Before 0930, there are no family tickets available on the Metrolink, with the fare for two adults and three children £27.90. After 0930, the £6.70 Family Ticket is the cheapest way between Manchester and Altrincham – and the most flexible given its high frequency. Though less frequent, the rail fare is £21.35 or £13.30 (being £11.55 and £8.00 with the Family and Friends Railcard).

Slower though cheaper than the tram and train in peak hours, is the bus. System One’s Group DaySaver allows travel on all buses in Greater Manchester for our quintet at £10.50. If fed up with Altrincham, our group could board the 18 to Manchester Airport, 19 to Sale, or go to Manchester on Stagecoach Manchester’s 41, instead of Arriva’s 263.

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Value for Mummy or Daddy? In Most Cases, The Car Wins

It seems as if till recently only individual passengers could benefit from the array of day rover tickets and season tickets. Recent history has seen the launch of family friendly day saver tickets at a lower price than the Group Wayfarer with bus and tram specific tickets saving passengers money with reduced boarding times a knock-on effect.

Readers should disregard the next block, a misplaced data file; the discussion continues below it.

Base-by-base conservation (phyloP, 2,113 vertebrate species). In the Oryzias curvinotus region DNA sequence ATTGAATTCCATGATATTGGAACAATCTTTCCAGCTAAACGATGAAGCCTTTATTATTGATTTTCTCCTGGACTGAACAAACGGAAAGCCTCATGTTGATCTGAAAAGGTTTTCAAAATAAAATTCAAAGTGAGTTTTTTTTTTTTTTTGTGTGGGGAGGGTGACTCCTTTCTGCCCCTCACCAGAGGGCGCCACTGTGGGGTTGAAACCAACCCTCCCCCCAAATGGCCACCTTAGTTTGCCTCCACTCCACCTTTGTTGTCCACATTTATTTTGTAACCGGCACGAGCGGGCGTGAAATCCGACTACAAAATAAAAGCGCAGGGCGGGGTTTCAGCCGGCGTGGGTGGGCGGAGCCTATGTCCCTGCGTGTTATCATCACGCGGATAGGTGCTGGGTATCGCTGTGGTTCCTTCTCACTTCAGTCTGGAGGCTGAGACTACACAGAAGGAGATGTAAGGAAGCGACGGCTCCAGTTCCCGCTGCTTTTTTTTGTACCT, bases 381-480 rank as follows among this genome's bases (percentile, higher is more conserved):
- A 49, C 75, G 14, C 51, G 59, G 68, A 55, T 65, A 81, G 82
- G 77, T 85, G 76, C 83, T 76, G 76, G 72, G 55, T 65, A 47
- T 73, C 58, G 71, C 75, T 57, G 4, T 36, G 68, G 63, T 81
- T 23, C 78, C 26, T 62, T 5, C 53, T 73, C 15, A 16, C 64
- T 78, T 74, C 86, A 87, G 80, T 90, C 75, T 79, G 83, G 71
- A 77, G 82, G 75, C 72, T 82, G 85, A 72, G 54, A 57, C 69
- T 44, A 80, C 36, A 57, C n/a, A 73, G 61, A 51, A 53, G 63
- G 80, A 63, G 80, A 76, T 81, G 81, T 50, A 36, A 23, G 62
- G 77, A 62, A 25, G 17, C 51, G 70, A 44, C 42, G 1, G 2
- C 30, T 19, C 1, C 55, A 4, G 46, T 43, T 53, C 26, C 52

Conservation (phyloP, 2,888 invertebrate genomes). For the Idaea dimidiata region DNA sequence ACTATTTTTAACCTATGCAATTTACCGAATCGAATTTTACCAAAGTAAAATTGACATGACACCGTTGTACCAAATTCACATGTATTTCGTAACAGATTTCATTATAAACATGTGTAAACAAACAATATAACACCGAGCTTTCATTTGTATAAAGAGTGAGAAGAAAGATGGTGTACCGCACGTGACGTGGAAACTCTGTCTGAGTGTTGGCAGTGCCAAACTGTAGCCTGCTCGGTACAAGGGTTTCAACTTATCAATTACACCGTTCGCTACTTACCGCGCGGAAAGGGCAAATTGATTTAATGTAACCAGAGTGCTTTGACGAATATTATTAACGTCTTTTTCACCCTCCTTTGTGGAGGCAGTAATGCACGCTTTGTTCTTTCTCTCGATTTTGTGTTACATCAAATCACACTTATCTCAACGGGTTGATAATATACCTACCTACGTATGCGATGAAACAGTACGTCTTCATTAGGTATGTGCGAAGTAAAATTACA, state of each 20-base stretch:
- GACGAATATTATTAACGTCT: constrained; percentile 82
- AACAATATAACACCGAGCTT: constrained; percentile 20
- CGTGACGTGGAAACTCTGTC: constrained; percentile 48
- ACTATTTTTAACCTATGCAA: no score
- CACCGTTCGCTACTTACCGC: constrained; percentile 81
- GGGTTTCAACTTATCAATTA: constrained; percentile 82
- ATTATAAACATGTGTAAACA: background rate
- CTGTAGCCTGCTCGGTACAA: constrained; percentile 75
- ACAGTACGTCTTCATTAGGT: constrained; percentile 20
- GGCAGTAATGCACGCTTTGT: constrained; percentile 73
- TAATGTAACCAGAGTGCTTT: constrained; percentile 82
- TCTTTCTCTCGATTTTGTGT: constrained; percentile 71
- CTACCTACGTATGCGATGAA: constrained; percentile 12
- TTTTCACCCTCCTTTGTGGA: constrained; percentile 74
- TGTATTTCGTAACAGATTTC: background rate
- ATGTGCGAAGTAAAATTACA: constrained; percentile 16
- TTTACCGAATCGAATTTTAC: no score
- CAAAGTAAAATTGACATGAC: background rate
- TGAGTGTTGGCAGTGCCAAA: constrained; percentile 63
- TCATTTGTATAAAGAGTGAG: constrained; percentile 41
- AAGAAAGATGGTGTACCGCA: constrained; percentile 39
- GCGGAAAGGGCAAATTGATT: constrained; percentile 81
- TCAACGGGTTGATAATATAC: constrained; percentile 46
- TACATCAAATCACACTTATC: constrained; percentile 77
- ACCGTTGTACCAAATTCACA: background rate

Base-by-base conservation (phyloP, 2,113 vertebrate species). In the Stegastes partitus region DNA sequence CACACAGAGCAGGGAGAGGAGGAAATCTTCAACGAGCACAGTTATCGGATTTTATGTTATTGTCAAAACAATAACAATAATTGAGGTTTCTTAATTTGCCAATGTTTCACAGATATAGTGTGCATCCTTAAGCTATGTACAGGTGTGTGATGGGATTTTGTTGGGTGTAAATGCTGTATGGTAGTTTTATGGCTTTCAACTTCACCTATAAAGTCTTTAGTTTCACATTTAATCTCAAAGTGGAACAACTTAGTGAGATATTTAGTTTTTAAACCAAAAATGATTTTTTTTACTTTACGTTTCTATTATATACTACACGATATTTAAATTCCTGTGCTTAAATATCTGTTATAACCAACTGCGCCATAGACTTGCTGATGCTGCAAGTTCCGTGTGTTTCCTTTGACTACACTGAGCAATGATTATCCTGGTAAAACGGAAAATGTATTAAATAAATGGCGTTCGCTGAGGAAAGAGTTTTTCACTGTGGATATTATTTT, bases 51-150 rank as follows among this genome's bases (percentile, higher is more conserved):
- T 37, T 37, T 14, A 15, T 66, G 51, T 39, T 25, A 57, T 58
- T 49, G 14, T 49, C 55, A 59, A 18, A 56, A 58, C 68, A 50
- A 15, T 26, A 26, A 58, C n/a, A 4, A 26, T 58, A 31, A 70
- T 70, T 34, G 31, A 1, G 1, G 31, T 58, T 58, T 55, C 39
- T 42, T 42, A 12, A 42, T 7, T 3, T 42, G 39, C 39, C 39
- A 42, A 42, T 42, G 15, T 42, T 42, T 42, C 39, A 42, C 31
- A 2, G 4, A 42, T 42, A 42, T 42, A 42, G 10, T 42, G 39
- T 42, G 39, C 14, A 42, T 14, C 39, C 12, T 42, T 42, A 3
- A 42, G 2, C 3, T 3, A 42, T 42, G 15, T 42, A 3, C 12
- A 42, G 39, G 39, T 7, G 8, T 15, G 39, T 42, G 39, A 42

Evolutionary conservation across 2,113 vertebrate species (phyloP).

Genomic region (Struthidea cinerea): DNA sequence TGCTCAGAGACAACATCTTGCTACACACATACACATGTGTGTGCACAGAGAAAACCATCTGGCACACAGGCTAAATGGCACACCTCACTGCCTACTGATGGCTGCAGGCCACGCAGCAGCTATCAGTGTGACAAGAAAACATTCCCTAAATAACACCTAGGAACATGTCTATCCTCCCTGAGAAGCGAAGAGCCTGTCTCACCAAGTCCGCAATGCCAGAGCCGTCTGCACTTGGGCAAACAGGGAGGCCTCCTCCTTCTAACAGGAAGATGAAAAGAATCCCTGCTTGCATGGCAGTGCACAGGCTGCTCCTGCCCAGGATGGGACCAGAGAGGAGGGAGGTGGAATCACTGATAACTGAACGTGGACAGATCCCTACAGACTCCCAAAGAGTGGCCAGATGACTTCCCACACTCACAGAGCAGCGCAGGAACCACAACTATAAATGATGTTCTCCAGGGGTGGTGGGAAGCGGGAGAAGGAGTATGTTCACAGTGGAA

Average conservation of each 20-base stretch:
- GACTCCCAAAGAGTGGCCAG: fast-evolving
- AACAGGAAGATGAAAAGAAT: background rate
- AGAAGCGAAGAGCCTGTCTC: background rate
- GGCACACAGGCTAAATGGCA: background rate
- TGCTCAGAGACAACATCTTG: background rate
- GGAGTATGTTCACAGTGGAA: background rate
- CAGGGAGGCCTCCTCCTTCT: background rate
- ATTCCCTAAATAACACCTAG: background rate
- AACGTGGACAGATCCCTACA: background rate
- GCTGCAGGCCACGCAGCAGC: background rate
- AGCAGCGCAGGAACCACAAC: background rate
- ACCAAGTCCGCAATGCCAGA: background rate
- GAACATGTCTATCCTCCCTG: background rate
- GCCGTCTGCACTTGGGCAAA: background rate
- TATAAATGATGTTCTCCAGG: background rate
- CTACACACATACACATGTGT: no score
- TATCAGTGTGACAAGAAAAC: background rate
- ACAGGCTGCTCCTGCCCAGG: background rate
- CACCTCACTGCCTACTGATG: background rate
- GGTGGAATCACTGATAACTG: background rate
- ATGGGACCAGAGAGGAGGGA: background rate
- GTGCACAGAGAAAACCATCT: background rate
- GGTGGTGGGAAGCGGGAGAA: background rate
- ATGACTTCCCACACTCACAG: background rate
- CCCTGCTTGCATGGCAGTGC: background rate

Within Greater Manchester, a family of five can travel quite cheaply on System One’s range of day rovers if making a journey more than five miles. City centre and town centre parking rates make journeys within the TfGM boundary by car a more expensive proposition. Hence the success of The Trafford Centre and retail parks on the edge of town centres.

Supposing we travel outside of the TfGM boundary towards West Yorkshire, the car is a cheaper option, even with Kirklees/Leeds/Calderdale/Bradford/Wakefield councils’ parking rates. Especially so between Stalybridge and Huddersfield where the unsubsidised section from Greenfield to Marsden has a marked affect on fare rates. It is still a dear do between Stalybridge and Huddersfield by rail after Family and Friends Railcard discounts. Particularly galling is that the peak hour return fare is only £25 less than the equivalent journey by taxi!